Putting Passion In The Game Plan For Family And Football

. August 31, 2019.
UM quarterbacks coach Ben McDaniels with his family: wife, Kyle; and children, Kinley Grace, 6; and Brooks Thomas, 3. While football looms large in the McDaniels household, the kids are busy just being kids. McDaniels said Kinley loves cheer, dance and gymnastics, while Brooks is into trucks, wrestling and pretending he has superpowers. Photo by Aaron Bills/Michigan Football.
UM quarterbacks coach Ben McDaniels with his family: wife, Kyle; and children, Kinley Grace, 6; and Brooks Thomas, 3. While football looms large in the McDaniels household, the kids are busy just being kids. McDaniels said Kinley loves cheer, dance and gymnastics, while Brooks is into trucks, wrestling and pretending he has superpowers. Photo by Aaron Bills/Michigan Football.

When it comes to family and career, University of Michigan quarterbacks coach Ben McDaniels remains dedicated and gives his all to both roles.

“Loving your family and also loving your profession is as good as it gets,” said the 39-year-old Ohio native. The job is demanding and the workload is cyclical— governed by the football’s seasonal flow— recruiting, planning, practices and games.

In the off season, he will usually be in the office by 7 a.m. most weekdays and home by dinner time to see his wife, Kyle, and their children, Kinley, 6; and Brooks, 3. During heavy recruiting in January and May, spring practice and in-season in the fall, the hours get longer. “Everyday is definitely unique,” Coach McDaniels said.

How will you carve out family time in season?
When there’s time to be ‘Dad’, I try to maximize that time. They love “daddy-daughter time” and “guys night” when we go get pizza or ice cream and play video games.

Fridays are usually very family friendly in season. I typically take my daughter to school and I’ll take my son to preschool this year. Saturday home game days are great. The earlier the game is, the sooner I’m home to see my family after the game. Before games, I’ll search Kyle out on the sidelines before she goes up to her seat.

What role does Kyle play in balancing family life?
She’s independent, versatile, tough and smart. There’s a significant amount of time that she is with the kids without me, but she has an amazing ability to manage the things that life presents every family. Her ability to do all those things well allows me to do my job really well so I’m always thankful for her.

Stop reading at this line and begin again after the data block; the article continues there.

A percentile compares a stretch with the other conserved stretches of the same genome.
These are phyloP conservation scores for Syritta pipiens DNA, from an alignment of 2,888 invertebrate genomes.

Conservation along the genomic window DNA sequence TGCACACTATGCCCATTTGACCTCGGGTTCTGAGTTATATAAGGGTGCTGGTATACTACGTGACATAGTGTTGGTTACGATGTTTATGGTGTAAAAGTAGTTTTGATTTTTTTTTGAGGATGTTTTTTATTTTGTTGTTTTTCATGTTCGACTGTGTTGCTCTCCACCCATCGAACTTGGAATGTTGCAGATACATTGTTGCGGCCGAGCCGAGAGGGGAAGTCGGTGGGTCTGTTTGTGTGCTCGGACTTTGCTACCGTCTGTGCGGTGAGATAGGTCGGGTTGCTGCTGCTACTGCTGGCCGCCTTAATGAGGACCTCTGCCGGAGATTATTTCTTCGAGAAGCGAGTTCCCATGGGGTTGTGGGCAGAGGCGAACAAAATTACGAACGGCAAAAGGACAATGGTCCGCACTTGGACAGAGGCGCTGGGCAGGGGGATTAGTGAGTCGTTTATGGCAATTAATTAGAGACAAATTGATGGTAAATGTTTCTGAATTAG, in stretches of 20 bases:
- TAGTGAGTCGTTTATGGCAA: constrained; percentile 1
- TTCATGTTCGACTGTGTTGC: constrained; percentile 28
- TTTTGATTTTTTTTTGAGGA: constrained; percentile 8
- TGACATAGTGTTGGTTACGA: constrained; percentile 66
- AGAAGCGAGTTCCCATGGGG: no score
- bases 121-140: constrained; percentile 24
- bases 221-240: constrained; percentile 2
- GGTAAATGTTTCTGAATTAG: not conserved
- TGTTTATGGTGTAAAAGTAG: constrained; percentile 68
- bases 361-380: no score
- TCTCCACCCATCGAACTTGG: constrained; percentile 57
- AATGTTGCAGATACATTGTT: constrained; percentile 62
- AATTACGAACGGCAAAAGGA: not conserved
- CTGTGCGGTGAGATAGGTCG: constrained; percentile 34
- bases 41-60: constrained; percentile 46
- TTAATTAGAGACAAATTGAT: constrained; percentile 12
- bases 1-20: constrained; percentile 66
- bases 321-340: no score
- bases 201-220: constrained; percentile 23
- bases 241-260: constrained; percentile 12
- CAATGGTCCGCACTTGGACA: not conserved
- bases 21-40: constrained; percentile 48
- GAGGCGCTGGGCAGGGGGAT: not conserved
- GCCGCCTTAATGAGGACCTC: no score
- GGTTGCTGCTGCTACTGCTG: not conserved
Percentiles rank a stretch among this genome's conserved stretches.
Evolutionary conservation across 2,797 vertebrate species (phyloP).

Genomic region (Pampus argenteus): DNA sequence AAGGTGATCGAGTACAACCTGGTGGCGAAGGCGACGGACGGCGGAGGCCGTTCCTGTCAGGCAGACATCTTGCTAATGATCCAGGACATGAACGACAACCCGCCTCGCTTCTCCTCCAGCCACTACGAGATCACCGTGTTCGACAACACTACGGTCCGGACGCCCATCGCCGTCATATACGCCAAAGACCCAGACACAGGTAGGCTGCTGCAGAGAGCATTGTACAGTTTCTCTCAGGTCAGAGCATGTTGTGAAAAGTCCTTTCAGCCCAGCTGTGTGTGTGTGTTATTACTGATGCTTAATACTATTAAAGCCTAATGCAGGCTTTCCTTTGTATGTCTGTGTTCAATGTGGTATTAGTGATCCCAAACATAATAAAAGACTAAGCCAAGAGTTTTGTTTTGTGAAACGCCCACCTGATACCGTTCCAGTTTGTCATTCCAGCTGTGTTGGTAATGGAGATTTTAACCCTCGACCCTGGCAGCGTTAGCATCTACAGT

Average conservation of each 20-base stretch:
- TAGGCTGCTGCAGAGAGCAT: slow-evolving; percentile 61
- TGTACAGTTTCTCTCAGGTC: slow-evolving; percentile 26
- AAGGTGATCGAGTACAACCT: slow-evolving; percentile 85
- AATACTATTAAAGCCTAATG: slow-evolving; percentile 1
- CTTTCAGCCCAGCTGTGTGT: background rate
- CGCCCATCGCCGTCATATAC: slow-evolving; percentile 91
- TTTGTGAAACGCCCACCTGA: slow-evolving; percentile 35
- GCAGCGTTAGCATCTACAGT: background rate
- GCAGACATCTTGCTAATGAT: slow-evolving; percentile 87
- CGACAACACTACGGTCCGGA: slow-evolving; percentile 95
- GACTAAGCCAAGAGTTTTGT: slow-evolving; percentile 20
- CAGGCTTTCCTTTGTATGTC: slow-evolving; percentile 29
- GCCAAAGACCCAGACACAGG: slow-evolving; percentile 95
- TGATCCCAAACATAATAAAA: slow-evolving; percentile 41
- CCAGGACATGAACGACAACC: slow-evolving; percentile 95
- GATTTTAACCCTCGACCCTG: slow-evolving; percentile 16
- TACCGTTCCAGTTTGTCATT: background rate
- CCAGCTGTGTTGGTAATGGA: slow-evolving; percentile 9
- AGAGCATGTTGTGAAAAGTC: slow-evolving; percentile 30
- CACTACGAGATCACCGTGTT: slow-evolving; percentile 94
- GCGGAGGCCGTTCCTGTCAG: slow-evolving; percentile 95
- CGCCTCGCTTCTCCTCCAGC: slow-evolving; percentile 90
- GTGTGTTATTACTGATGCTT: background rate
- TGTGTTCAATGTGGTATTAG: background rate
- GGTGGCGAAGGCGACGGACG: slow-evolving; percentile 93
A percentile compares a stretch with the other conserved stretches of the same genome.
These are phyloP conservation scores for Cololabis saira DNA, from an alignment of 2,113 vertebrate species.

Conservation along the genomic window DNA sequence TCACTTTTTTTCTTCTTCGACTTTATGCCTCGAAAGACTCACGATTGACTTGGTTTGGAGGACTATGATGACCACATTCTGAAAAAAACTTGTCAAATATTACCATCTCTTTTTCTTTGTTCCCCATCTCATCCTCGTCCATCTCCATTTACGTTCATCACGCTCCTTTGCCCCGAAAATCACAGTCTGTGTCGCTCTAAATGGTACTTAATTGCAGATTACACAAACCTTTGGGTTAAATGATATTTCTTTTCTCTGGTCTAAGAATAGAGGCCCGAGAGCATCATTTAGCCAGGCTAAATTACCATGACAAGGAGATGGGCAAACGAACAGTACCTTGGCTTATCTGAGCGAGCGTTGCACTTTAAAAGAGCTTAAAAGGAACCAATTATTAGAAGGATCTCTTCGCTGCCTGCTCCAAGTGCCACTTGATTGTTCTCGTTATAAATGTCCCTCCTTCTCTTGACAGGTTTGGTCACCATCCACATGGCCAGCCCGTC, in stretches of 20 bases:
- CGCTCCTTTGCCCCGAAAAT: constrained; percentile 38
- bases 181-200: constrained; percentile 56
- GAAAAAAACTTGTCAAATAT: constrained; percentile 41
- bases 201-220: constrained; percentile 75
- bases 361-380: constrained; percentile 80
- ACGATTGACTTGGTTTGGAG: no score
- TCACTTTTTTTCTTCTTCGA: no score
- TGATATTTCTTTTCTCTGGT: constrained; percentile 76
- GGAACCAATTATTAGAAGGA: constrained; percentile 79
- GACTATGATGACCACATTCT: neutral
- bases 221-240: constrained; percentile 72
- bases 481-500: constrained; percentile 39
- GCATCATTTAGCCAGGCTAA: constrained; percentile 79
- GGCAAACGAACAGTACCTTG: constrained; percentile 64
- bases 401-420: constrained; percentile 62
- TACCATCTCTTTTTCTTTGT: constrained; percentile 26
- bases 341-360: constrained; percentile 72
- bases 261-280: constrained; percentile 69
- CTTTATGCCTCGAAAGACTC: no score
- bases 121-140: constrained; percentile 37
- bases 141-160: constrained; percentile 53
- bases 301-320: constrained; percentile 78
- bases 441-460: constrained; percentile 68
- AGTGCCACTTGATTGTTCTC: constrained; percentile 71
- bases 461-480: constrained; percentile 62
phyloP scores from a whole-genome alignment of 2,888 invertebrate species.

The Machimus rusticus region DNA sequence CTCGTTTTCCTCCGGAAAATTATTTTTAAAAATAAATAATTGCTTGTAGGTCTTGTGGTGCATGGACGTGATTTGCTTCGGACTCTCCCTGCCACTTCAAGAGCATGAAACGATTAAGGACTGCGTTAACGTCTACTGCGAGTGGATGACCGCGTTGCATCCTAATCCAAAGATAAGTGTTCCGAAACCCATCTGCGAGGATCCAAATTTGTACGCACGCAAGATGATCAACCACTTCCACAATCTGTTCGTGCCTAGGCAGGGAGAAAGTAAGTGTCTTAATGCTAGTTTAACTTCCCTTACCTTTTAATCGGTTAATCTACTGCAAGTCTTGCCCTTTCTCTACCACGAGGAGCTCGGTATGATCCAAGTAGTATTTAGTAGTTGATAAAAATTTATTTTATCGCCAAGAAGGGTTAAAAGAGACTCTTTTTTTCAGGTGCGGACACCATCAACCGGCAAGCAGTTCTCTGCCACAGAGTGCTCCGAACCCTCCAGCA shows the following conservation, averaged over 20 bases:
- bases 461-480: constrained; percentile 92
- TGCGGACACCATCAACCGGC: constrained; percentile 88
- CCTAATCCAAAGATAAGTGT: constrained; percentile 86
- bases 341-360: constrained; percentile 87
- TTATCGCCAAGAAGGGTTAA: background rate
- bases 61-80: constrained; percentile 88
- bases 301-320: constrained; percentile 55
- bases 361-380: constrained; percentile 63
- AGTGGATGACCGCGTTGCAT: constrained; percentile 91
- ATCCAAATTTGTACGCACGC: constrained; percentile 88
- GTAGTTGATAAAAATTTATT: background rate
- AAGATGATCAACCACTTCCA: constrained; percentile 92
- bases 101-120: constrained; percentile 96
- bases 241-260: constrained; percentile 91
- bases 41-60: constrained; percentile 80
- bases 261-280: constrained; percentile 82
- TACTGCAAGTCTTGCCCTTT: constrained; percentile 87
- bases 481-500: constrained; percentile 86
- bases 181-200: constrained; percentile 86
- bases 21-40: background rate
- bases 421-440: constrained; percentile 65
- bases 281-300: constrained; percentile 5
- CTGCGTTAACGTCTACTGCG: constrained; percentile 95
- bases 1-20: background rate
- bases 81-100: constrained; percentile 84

What’s it like for the kids to visit dad at the office?
I am fortunate that my family is very welcome at my workplace and when they get a chance to stop and see me, it means a lot.
A football office isn’t a typical office in that there are multiple football fields to run around and play on, a weight room, the dummies and the equipment. Just being in dad’s office and writing on the white board is fun for the kids, and my 3-year-old loves the laser clicker.

Coming from a coaching family, how has that informed you in the way you that you approach life?
My dad (Thom McDaniels) was a high school head coach my whole life. He worked hard and I saw that. I’ve learned that it’s okay to give all you’ve got to being great at what you do, and at being a dad and husband too.

For kids of coaches, there are a lot of experiences throughout the year that are pretty fun and rare. My kids are getting a lot of benefit from the life that we live. They will experience game day in a way that most kids don’t get to experience it, like getting to be on the sidelines before the game or running on the field after the game. The football environment has great energy and atmosphere.

What parts of being a coach and dad are most challenging and rewarding?
The challenge is in the competition to be great at what you do. Wrapping that into family life is just being home and the feeling that someone else is progressing and then chasing yourself back to the office. The rewarding part is the players realizing success, helping shape their lives and their football careers at whatever level you coach. Winning together as a team, as a staff, as players, as coaches, as families—there’s nothing like that.

Has being a father and husband informed the way you coach?
Just being a dad gives you perspective in life. Your perspective drives your attitude toward everything you’re doing in life, in how you coach or how you interact with players or people.

What do you hope your kids learn from you as they grow up?
I hope they learn it’s okay to work hard and that you’re going to have to work hard to be great at whatever it is that you want to do. I want them to also learn that their dad loves them and that’s never in question.

Who do you most admire and why?
My dad, because I’ve grown into doing what he did in living the coaching life. He was a great football coach, teacher and motivator and he was a great dad and husband too. He’s retired now, but you never stop being a coach.

Get to know Ben McDaniels

Favorite local family activities? The parks and other outdoor aspects of Ann Arbor, including canoeing at Gallup Park.

Favorite area restaurants? We love Aubree’s and Maiz in Depot Town; and the Black Pearl and Aventura in downtown Ann Arbor.

Favorite ice cream spot? Cream and Crumb Coffee Station in Depot Town.